- From the Editor
Our field will greatly miss Nakamura Kanzaburō XVIII. I invite scholars to take the time in future articles to evaluate the important work of figures such as him in more substantive ways to more fully acknowledge their contributions.
It gives me great pleasure to introduce the second in the ATJ series: “Founders of the Field” (see Asian Theatre Journal 28, no. 2: 281–476), a group of short essays, which have again been solicited and edited by Siyuan Liu (University of British Columbia) and David Jortner (Baylor University). The symposium reflects some ideas first presented at the 2012 AAP Conference in Washington, DC, in a panel they organized. While this grouping in no way “finishes” the story started in the first installment, it does extend it, showing some new directions.
For example, in the last set we saw a generation coming largely from the United States, Europe, and Australia who became fascinated with Asian performance traditions as a number of the men received their first exposure to the forms during military service in World War II or the Korean War. In this second group we see mostly figures who began their study, teaching, and practice of theatre in the Cold War era. Daniel Yang from China/Taiwan and I Made Bandem from Indonesia, for example, are talented Asian artists who came to study for their PhDs in the United States, Yang with A. C. Scott at the University of Wisconsin and Bandem with Fredrik de Boer at Wesleyan University (both of their teachers were discussed in the first Founders of the Field Symposium), so in some sense we can say that they are “second generation.” Farley Richmond was an early student of James R. Brandon’s at Michigan State University. Schechner and Goodman found their own paths to Asia as travelers. So, with the possible exception of Benito Ortolani, who came to Japanese theatre research via a religious studies route, these individuals are part of the “next wave.” Travel was growing easier and funding was beginning to be available though area studies and international grants to promote East-West flows.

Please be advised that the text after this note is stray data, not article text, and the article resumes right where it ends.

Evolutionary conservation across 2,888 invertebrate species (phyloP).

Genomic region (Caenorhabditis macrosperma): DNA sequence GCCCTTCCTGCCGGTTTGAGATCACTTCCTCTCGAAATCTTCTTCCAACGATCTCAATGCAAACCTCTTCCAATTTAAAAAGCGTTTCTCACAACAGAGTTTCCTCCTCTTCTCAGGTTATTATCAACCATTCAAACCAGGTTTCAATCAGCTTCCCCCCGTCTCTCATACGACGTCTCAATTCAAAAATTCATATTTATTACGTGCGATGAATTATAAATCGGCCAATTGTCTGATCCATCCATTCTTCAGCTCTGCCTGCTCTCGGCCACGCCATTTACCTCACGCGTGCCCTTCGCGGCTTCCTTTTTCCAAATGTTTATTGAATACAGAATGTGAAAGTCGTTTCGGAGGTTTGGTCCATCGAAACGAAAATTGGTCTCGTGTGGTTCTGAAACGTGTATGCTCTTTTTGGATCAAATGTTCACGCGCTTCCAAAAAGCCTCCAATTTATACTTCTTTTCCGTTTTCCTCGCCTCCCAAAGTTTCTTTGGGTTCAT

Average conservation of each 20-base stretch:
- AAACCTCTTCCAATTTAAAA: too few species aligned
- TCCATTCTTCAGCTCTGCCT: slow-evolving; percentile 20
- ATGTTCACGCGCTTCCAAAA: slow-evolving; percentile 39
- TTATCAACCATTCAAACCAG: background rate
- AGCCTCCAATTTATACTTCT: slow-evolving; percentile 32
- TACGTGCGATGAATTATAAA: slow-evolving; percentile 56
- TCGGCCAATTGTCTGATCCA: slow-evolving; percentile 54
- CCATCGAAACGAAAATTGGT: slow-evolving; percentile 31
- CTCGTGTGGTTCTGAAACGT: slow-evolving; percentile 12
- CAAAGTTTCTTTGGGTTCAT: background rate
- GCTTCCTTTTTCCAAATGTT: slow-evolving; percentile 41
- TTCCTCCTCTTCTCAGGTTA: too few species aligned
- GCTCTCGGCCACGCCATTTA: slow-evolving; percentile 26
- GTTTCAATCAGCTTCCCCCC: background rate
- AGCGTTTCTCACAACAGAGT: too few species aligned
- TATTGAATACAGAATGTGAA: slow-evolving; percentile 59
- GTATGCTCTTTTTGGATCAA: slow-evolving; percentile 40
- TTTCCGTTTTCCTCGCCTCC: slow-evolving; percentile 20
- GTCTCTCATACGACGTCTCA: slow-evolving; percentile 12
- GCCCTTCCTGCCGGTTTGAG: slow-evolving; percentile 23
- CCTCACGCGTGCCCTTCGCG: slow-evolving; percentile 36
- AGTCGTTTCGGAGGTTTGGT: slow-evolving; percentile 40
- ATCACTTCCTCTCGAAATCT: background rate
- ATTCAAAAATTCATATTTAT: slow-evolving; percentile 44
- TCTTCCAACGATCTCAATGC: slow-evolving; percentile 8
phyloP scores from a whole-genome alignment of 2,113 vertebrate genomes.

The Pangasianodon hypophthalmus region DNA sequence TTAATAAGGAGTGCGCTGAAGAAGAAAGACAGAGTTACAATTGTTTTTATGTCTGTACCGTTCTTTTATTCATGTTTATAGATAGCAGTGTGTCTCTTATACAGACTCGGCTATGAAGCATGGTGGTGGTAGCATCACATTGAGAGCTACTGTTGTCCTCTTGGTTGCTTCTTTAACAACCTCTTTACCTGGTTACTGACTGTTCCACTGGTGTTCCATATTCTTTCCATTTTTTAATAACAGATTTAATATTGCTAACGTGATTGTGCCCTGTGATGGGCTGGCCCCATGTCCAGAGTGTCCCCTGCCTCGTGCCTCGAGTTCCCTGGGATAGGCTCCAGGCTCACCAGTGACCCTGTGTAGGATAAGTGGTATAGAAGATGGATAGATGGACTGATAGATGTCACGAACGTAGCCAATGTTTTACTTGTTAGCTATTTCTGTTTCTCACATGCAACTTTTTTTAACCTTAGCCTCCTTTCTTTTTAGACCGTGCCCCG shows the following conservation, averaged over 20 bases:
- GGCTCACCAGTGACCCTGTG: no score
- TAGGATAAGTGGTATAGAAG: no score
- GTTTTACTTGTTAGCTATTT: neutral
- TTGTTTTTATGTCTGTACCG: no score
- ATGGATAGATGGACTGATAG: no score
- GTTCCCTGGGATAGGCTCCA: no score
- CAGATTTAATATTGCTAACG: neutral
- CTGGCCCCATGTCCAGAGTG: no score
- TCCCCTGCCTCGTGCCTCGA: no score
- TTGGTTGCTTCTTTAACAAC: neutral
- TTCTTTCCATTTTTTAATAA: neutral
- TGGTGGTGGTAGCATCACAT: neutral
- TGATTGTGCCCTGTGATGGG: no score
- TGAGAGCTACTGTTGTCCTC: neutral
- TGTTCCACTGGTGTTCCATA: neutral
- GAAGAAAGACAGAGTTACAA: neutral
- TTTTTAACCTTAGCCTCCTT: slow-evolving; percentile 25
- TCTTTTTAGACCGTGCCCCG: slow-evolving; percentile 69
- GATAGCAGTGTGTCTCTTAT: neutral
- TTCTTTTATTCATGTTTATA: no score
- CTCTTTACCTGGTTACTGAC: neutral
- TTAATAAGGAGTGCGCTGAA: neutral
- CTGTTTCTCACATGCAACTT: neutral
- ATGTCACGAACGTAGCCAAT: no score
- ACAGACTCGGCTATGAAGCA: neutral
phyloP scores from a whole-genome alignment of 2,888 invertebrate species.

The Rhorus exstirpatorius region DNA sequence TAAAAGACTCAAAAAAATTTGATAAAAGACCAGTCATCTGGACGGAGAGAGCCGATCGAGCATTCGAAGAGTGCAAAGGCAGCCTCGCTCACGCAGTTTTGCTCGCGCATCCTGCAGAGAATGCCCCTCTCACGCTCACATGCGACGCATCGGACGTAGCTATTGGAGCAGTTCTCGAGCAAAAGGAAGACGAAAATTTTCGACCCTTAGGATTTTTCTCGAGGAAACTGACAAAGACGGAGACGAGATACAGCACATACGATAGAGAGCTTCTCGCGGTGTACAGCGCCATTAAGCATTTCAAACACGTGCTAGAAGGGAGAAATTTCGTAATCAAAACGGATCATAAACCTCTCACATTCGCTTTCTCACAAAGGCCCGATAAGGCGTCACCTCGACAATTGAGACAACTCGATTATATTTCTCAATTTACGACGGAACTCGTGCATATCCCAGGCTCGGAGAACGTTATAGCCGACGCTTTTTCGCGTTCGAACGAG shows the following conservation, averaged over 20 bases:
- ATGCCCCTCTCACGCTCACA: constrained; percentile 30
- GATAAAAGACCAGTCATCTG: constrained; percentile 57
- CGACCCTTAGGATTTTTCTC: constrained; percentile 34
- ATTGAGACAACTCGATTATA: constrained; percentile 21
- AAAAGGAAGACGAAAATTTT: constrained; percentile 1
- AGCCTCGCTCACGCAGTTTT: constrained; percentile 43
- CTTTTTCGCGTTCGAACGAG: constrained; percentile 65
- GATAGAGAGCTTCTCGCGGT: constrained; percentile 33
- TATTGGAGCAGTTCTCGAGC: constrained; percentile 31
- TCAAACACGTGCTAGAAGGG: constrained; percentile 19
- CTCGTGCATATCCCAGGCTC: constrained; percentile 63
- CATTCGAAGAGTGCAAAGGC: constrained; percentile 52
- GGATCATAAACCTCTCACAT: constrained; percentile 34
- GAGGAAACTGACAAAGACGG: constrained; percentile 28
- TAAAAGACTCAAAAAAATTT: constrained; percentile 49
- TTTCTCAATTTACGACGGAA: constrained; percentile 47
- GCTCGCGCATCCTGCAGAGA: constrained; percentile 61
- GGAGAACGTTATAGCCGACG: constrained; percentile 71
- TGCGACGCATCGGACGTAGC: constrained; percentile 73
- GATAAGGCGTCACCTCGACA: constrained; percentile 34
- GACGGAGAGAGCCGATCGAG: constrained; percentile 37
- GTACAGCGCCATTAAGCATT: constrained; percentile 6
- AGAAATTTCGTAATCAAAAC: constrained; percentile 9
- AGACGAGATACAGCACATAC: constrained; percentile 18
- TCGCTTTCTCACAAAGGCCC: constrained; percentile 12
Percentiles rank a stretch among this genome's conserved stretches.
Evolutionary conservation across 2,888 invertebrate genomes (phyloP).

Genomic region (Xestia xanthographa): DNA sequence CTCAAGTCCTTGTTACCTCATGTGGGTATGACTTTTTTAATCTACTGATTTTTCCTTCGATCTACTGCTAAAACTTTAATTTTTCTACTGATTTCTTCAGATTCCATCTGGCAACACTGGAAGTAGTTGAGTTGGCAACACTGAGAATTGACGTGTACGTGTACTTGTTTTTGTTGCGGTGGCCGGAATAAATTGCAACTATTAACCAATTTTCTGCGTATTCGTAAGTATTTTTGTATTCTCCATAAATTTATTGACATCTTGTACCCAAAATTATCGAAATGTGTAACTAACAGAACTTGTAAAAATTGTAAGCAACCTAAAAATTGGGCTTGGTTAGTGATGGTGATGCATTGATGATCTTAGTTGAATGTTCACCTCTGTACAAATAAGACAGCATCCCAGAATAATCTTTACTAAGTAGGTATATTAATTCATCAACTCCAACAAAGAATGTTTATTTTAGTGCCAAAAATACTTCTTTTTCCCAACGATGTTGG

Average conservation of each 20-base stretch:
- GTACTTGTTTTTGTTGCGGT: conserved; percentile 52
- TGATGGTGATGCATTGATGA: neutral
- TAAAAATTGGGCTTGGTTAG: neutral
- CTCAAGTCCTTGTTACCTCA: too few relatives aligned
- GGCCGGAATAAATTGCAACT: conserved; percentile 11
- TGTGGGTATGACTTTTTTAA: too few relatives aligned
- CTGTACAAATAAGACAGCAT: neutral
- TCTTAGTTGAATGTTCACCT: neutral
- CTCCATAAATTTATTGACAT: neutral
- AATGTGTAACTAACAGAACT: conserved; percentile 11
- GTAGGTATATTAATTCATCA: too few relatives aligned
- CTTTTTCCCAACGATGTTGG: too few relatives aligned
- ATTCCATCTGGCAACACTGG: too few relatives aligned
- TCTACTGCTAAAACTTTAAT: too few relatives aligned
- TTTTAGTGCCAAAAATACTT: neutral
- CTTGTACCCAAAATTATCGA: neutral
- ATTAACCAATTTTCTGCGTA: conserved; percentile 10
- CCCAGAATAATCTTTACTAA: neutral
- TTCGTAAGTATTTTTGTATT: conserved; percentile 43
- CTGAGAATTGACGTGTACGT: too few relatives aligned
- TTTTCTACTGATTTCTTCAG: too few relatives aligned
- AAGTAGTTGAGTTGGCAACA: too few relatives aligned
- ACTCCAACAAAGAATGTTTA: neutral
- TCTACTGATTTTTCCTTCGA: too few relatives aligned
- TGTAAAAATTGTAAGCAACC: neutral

Though some of these researchers worked intensively on arts that seemed to be endangered or archaic (Farley Richmond on kutiyattam, [End Page iii] Ortolani on the religious roots of Japanese performance, and Bandem on gambuh as a root of Balinese performing arts), as a group over the long run they were as invested in the modern as in researching the past: Richard Schechner became the poster boy for American intercultural theatre and one of the major figures in cross-fertilization of anthropology, dance, and theatre studies. He blew some of the traditional Eurocentrism out of theatre studies, showing it was no longer mandatory to start that survey with the Greeks, even if some (Rustom Bharucha, for example) found his methods of borrowing and eclectic uses of Indian models too free for their taste. But while potshots were being taken as the emergent concepts of “Orientalism” and “PC” became part of the academic lingua franca and steps were made toward the construction of postcolonial discourses, this was part of the academy discourse of the period; as these men entered it was engaged in deconstruction, postmodernism, and gender and culture wars. It was natural that these would have their reflections in our field. Such crosstalk enriched our field and our thinking.
Interculturalism was also a part of the living experience of this group of artist-thinkers hitting their stride in the 1970s and 1980s. Daniel Yang became the head of the Colorado Shakespeare Festival and then led the Hong Kong Repertory Theatre in its work. David Goodman was arriving in Japan at a moment of red-hot political theatre and he became a witness to and participant in the new theatre, documenting it in Concerned Theatre Japan. Farley Richmond began with modern theatre in India, stepped back to kuttiyattam, and has taken his Indian training to directing opera and explored new media in interface with Asian work. I Made Bandem, whom some wily press person dubbed the “Joe Papp of Bali,” has used his interests in traditional theatre to develop new-old performances. His reconstructions of gambuh...